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Museum rigs up multi-screen N64 GoldenEye to prevent ?screencheating?

Centre for Computing History
Pure Energy TV
Xbox Live
the Ars Orbital Transmission
CNMN Collection WIRED Media Group
Condé Nast

Kyle Orland
Jason Fitzpatrick

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A proof of concept for the unique playstyle (with all the monitors awkwardly facing the same direction) attracted some attention via a tweet Wednesday, leading Ars to reach out for more details on how the museum pulled it off.Enlarge / The C2-7210 video scaler is the key bit of tech for splitting GoldenEye's split-screen across multiple displays.Centre for Computing History CEO and trustee Jason Fitzpatrick tells Ars the idea for multi-screen GoldenEye started when some employees at the museum were discussing their particular frustrations with split-screen first-person shooters on consoles. Since we were already going to have split-screen multiplayer, and the multiplayer gameplay was already designed to work in that situation, it seemed obvious to also allow split-screen multiplayer when networked!"The great thing is, it would have allowed groups of friends who in the '90s had gone round to each other's houses and huddled around a single TV, but had now maybe "grown up" (is that possible for gamers?), got jobs in other parts of the country/world and moved apart, to re-experience the same fun times from the past, but now over the Internet."In this case, the key "bit of equipment" is a C2-7210 video scaler, a defunct piece of video production tech that lets professionals process a live video signal in a wide variety of ways. That includes the ability to zoom in on a specific portion of up to two input signals and then upscale the result to a full-screen output on another monitor or TV.For multi-screen GoldenEye, Fitzpatrick said he simply split the standard PAL N64 signal into four identical copies, then fed two inputs each into two scaler units.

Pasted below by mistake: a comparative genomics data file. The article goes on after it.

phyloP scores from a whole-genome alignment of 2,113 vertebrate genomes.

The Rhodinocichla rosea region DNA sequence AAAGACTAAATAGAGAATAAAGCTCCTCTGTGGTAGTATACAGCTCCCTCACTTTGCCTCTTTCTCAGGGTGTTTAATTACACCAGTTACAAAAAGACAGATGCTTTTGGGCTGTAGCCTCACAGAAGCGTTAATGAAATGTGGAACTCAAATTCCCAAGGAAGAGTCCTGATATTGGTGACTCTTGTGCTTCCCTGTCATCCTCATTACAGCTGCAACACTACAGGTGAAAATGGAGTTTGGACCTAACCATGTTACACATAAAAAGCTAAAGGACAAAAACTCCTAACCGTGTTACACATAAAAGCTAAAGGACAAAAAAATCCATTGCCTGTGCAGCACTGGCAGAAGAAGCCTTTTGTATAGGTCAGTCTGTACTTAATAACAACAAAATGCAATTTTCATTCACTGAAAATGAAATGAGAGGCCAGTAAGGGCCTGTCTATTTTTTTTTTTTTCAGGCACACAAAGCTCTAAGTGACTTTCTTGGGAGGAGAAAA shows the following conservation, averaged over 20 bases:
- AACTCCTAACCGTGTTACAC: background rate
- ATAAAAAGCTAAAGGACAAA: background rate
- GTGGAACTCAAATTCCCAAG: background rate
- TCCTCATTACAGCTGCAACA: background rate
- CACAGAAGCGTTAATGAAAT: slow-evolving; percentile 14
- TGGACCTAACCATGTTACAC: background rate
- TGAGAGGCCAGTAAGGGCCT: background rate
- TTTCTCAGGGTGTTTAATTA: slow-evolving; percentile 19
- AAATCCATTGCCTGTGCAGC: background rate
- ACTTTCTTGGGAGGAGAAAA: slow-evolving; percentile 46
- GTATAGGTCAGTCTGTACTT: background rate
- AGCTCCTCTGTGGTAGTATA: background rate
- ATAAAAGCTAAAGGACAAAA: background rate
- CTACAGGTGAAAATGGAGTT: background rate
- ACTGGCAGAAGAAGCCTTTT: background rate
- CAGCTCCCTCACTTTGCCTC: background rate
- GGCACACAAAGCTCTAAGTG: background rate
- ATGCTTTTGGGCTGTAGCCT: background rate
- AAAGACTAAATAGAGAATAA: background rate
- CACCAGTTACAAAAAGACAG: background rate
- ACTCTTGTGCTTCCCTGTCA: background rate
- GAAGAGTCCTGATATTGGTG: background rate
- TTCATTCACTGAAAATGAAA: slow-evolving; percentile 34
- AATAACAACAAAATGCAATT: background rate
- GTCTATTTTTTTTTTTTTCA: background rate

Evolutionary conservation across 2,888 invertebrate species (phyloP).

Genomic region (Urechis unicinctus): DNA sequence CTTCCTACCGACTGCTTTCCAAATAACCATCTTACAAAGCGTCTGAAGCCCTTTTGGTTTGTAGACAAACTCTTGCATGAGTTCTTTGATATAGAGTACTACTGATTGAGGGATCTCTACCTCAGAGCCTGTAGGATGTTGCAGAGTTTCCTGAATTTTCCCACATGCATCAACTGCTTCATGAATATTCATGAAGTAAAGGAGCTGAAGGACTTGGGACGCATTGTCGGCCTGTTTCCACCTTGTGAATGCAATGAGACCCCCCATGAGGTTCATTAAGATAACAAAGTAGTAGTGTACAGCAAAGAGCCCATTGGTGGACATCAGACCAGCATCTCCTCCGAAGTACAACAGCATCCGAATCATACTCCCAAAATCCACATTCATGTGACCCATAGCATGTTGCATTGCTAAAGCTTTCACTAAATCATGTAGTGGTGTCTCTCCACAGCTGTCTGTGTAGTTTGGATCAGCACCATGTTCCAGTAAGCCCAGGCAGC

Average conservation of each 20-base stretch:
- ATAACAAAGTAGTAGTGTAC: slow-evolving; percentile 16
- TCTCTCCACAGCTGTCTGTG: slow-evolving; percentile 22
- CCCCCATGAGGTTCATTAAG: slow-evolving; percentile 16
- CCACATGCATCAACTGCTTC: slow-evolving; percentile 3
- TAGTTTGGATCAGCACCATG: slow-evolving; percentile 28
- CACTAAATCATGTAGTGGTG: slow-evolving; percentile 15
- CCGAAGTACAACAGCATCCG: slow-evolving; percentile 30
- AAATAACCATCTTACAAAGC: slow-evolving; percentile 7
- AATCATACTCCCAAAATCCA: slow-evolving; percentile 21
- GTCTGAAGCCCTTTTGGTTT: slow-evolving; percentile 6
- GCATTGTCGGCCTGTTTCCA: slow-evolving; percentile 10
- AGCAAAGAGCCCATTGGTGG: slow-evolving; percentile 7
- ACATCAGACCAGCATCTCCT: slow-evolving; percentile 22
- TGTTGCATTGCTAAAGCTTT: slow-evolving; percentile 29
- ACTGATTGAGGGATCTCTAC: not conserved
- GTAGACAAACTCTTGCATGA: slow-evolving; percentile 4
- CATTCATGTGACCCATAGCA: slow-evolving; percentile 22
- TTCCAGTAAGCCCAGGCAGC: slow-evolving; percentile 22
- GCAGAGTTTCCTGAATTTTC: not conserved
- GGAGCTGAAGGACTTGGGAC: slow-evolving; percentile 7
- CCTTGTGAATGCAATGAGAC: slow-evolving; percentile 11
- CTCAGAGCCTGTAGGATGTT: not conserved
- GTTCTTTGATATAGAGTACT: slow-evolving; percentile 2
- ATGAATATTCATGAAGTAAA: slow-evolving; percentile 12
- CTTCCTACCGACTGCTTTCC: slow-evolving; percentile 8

As said here by Kyle Orland